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Jane Beshear

Making a Difference

Jane Beshear

A Capital Idea

We wanted the children when they came here to have an educational experience—and the place that we knew we could get the best information was through KET.
Jane Beshear – Kentucky first lady

Capitol Education Center

When you live in the Governor’s Mansion, all of Kentucky is literally at your front door—in the form of thousands of visitors to the state capital each year.

But sometimes, said Kentucky’s first lady, Jane Beshear, those tourists—many of them students on a school field trip—were stranded outside in all weathers while eating their lunch or waiting for a tour to begin.

But now that’s changed, thanks to the new Capitol Education Center, which gives visitors not only a place to gather, but also, with KET’s help, educational materials to enhance their visit.

“Daily we’d see students during the school year who had come for tours, and I saw so many times children having their lunch, or waiting for their turn out on Capitol Avenue with no place to gather,” said Beshear from the newly opened center, a thoroughly renovated former heating and cooling building sitting between the mansion and the Capitol.

“Our concern was that these children get the most out of their field trips, since there are so few of them in this day and time.”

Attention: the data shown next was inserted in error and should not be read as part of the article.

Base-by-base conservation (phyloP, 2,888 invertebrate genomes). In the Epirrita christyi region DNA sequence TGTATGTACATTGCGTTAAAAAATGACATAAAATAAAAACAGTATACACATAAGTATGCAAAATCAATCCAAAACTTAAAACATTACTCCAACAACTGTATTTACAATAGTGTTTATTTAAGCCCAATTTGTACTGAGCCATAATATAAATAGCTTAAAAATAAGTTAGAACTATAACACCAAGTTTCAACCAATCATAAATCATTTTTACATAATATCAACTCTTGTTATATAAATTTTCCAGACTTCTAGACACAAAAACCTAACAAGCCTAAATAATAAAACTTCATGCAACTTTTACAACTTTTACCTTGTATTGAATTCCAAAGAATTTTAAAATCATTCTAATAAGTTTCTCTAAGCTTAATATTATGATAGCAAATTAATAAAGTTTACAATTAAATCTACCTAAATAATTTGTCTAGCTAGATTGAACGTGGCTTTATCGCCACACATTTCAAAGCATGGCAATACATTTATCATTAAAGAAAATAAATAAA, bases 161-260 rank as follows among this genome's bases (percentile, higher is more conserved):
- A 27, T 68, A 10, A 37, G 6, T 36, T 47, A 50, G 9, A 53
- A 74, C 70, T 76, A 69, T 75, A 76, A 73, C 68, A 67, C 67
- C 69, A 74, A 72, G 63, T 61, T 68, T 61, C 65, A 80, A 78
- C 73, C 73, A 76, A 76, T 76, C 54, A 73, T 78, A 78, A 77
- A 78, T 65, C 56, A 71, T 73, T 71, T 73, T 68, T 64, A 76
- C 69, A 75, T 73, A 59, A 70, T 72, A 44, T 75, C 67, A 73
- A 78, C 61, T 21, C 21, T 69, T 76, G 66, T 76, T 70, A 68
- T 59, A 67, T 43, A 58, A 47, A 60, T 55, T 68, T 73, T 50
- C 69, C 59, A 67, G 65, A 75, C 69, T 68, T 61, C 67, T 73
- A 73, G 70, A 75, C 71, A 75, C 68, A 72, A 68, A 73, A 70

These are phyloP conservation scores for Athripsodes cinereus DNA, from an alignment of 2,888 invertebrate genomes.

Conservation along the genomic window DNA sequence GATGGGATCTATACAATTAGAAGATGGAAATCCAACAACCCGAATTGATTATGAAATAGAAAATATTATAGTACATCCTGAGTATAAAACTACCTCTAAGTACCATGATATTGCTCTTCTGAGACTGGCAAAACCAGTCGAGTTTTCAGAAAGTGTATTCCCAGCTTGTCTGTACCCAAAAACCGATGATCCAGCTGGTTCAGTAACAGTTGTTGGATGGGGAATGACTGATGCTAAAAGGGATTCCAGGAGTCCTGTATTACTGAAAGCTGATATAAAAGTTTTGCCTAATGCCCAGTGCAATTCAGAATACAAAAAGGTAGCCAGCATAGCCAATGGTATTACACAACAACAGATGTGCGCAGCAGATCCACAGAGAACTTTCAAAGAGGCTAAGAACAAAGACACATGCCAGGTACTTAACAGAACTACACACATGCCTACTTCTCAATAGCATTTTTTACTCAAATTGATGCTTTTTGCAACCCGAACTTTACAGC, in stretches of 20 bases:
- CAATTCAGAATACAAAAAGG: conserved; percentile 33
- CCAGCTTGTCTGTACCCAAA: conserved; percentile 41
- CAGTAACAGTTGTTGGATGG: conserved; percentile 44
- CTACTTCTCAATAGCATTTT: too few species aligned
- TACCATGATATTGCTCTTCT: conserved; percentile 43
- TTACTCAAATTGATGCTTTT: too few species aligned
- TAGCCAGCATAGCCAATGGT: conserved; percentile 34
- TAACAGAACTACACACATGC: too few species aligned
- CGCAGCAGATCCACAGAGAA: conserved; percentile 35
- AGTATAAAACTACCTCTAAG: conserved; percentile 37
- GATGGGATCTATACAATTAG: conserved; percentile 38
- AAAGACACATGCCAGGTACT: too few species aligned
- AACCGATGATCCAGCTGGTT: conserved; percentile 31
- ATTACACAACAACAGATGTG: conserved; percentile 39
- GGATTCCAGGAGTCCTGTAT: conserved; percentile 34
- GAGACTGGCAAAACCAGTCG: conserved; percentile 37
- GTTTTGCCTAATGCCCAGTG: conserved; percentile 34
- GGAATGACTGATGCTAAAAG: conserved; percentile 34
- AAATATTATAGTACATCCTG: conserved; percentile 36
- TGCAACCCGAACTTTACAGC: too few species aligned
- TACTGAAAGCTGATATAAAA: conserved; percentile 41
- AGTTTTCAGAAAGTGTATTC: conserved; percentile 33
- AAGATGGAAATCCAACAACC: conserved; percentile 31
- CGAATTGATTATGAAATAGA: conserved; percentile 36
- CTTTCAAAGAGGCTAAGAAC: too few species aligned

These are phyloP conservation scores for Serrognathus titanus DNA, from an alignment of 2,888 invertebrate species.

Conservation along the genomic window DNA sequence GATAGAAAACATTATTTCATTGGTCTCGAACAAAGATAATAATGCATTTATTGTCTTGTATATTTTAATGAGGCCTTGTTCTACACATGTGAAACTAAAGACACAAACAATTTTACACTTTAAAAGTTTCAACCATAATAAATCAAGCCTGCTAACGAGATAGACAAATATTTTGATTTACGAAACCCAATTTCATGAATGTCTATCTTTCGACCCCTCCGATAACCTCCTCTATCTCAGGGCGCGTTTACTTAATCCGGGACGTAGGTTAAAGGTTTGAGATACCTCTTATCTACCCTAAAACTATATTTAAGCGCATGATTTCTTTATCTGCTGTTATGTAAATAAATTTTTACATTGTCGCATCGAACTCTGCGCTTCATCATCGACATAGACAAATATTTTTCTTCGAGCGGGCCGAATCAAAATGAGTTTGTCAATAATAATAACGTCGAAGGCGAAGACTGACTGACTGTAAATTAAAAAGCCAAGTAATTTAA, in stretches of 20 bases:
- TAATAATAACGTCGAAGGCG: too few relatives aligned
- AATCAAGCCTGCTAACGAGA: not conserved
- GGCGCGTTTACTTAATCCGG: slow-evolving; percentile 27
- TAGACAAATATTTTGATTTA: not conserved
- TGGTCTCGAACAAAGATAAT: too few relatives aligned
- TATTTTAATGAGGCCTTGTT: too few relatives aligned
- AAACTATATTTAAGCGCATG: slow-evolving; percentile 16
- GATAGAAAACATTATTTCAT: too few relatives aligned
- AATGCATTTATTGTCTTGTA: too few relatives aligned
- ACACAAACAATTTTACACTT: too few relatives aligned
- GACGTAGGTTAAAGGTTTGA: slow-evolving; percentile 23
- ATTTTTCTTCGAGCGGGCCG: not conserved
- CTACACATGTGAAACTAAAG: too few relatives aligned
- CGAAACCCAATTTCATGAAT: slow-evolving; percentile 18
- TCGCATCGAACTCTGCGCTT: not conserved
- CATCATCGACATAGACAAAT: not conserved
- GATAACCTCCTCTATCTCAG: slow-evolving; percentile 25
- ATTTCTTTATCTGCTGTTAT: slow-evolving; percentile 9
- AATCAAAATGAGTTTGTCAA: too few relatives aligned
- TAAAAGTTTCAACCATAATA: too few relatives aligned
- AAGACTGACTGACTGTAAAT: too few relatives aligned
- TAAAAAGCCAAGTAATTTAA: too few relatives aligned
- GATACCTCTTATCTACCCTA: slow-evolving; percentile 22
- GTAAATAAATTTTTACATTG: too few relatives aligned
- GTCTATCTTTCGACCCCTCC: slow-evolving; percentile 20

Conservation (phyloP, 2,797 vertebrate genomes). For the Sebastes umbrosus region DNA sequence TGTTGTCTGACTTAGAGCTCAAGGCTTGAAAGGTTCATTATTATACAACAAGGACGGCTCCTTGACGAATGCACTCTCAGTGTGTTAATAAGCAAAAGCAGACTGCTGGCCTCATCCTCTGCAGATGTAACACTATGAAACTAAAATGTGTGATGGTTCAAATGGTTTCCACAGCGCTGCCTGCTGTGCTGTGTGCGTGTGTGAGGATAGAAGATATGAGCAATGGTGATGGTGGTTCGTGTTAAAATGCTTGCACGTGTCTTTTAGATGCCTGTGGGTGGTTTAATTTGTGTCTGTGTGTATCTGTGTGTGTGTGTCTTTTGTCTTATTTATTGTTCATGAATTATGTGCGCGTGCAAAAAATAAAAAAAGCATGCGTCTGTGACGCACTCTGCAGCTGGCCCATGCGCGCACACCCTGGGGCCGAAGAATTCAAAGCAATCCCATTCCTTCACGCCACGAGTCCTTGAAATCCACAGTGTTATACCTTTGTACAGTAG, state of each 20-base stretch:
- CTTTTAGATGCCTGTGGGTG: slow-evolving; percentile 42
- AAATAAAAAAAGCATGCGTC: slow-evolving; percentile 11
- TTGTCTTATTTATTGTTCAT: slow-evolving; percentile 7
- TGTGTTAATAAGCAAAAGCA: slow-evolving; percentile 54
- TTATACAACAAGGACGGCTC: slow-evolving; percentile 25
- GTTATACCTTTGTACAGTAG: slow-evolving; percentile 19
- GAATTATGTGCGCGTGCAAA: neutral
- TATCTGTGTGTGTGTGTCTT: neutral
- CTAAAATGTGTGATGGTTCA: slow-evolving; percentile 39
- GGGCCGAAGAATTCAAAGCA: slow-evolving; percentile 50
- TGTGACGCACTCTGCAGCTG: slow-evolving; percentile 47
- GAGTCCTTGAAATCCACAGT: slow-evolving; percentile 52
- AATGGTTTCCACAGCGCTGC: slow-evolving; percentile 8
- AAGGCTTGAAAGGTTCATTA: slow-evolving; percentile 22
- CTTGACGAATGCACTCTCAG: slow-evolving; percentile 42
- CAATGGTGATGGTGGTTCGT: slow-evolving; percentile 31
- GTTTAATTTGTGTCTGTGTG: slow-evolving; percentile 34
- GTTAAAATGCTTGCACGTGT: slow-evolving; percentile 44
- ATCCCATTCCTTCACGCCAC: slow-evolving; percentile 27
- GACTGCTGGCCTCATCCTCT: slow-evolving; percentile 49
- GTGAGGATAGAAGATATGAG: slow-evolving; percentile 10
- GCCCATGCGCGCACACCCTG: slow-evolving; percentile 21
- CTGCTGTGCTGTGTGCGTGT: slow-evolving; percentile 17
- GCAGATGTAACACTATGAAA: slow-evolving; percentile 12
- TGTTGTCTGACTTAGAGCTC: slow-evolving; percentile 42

So Beshear, a former teacher, combined her concern for Frankfort’s visitors with Gov. Steve Beshear’s “Green Team” environmental initiative, and marshaled the forces of several private partners and state agencies, including the Kentucky Environmental Education Council and KET, to renovate the building and fill it with examples of green technology and educational materials.

“We wanted the children when they came here to have an educational experience—and the place that we knew we could get the best information was through KET,” she said.

The resources provided by KET offer an interactive tour of the Capitol campus, a civics lesson on how a bill becomes a law, outlines of the three branches of government, and geographical and tourist-oriented videos of the various regions of Kentucky.

Many materials were created by KET especially for the center. Other resources have been adapted from KET’s archives. The subject matter is rotated depending on the time of year; during the school year, it’s aimed at students, while during the summer months, Kentucky’s rich tourist offerings are featured.

“We want to keep the information here new and up to date,” said Beshear. “So KET’s ability to share so much that they have produced over the years will allow us to continually update the information we have here.”

In addition to the KET videos, the building itself provides an educational experience as a demonstration of green technology. Kids peek inside the walls at the recycled denim that makes up the insulation, and when they make a pit-stop, they learn that the water in the toilets comes from rainwater collected on the building’s roof. Overhead there’s also a wind turbine (which puts electricity directly into the capitol’s power grid), solar panels, and a roof garden, which helps keep the building cool.

Other displays inside the building utilize resources from the University of Louisville, Duke Energy Foundation, Kentucky Utilities, General Electric, and other partners.

“This is a perfect example of public-private partnerships, ‘public’ being KET and the state,” the first lady declared.

“This building is a lesson; this building is a teaching facility. The things that the children love the most when they come here are the interactive kiosks, where they learn about tourism, history, and the Capitol campus—all through the information from KET.”